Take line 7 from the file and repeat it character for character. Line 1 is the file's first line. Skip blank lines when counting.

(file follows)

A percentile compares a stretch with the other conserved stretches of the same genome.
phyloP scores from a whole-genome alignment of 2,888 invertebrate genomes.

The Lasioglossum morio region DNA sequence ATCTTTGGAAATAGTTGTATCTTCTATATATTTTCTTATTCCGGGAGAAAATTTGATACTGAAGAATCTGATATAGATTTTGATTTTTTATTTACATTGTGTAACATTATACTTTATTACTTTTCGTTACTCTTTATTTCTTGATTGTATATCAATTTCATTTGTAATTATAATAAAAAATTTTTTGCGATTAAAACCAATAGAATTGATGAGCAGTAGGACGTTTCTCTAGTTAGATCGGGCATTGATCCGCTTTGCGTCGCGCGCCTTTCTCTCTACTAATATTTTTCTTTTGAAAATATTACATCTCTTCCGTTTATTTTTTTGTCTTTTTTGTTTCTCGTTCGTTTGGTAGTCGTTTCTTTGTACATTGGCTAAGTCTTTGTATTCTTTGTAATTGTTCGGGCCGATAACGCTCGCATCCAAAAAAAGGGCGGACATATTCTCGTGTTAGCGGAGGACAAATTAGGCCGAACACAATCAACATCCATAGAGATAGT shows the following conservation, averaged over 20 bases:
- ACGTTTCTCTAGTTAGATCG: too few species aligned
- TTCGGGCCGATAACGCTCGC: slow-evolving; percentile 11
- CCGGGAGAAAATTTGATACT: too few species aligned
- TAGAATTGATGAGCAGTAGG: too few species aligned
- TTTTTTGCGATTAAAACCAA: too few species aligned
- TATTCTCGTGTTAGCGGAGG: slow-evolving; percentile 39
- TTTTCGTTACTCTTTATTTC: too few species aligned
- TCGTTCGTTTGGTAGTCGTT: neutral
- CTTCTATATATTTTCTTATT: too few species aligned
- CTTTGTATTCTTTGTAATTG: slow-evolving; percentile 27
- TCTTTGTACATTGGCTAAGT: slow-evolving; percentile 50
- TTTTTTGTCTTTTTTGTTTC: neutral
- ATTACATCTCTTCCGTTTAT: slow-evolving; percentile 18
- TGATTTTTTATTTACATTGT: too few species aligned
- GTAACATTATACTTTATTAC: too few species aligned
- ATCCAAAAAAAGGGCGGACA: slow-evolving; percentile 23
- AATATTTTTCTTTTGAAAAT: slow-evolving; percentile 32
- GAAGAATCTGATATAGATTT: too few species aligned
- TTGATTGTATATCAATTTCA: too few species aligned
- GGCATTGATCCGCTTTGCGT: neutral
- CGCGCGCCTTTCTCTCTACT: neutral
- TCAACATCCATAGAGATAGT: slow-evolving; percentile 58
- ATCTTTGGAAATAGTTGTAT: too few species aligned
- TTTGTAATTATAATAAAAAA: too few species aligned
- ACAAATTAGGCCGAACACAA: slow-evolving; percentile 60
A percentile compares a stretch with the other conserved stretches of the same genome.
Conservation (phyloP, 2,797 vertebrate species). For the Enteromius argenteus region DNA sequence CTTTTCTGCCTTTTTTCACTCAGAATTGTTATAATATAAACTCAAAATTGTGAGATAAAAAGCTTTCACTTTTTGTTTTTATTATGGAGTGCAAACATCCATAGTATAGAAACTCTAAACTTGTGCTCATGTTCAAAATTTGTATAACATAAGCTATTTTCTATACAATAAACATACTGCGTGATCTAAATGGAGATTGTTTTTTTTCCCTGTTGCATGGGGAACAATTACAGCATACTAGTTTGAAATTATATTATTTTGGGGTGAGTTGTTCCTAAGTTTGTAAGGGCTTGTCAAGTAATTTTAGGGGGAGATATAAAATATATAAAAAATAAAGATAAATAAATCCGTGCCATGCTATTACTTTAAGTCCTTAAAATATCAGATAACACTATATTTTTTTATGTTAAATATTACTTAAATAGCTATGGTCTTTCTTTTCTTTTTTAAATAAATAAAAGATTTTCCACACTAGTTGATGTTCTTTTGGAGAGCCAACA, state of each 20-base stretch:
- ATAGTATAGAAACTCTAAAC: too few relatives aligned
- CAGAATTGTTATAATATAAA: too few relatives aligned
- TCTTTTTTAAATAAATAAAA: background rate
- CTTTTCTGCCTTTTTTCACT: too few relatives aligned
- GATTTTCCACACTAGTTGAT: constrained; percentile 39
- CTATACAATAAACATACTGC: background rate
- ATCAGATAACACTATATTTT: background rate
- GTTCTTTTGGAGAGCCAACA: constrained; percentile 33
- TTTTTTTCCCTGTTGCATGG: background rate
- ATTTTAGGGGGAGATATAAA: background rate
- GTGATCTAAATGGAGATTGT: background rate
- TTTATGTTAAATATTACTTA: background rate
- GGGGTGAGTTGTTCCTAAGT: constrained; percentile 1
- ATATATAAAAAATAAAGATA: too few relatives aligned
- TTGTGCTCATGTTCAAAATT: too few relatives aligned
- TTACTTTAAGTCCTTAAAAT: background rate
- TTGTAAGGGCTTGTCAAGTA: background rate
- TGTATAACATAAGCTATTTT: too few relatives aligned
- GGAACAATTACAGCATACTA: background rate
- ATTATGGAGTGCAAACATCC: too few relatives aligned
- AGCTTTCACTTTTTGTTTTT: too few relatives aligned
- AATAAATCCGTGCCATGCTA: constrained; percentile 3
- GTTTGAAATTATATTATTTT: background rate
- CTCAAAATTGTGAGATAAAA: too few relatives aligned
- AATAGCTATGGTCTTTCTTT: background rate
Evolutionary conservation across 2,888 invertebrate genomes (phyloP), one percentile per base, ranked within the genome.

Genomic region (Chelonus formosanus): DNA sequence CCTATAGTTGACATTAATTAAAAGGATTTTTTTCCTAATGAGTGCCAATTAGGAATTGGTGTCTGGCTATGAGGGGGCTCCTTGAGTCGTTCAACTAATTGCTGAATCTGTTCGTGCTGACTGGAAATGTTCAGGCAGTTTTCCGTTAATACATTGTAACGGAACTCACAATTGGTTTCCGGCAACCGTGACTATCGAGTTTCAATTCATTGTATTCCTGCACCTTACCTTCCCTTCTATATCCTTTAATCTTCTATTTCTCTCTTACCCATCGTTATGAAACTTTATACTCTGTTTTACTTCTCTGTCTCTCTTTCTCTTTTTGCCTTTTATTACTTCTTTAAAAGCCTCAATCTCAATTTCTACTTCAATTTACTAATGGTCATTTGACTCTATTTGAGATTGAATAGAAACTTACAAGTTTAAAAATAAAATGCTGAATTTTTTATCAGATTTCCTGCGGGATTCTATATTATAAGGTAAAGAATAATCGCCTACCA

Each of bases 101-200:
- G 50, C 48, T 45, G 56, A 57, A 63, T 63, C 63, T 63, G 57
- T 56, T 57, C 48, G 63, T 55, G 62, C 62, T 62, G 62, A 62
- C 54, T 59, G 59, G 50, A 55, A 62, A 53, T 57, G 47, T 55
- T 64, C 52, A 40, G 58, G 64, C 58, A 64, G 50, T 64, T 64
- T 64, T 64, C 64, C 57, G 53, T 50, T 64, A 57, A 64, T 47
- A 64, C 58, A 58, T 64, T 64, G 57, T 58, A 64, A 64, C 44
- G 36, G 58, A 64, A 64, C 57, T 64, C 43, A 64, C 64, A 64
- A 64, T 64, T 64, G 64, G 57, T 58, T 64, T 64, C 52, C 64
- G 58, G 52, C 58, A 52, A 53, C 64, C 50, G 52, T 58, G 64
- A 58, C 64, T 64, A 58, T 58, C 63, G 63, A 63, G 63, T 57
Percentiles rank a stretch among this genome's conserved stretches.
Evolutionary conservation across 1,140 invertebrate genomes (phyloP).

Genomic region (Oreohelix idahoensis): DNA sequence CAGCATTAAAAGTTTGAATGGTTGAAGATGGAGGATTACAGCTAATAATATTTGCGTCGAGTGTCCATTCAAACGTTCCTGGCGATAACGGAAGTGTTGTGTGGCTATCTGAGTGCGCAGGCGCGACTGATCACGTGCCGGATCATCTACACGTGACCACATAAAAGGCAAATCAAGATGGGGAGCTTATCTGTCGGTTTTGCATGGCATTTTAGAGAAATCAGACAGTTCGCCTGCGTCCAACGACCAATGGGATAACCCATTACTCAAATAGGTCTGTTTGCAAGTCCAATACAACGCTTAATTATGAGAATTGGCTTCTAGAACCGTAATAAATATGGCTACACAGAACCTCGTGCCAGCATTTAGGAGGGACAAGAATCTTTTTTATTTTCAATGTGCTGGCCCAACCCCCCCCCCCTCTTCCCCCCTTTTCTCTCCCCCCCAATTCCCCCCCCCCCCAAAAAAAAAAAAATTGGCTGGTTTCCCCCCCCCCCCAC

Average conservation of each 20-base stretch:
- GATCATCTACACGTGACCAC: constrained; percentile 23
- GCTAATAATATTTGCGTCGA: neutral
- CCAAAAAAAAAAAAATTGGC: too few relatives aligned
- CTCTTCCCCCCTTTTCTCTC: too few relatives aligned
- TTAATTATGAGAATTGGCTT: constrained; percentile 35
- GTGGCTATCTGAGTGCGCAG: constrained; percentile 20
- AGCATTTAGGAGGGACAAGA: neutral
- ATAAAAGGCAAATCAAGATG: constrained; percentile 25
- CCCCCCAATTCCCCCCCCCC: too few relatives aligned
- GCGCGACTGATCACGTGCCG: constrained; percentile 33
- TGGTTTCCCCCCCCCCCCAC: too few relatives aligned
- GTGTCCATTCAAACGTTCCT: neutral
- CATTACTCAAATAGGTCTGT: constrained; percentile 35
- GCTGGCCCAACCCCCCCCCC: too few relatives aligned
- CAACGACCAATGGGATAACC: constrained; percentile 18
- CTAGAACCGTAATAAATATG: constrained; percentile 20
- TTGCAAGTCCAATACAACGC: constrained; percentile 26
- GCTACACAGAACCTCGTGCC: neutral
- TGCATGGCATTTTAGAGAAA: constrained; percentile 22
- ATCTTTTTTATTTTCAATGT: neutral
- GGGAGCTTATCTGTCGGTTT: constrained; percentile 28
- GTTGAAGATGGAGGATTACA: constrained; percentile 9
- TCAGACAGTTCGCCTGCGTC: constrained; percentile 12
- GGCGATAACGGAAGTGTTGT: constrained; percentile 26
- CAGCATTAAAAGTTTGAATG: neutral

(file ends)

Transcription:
- TAGAATTGATGAGCAGTAGG: too few species aligned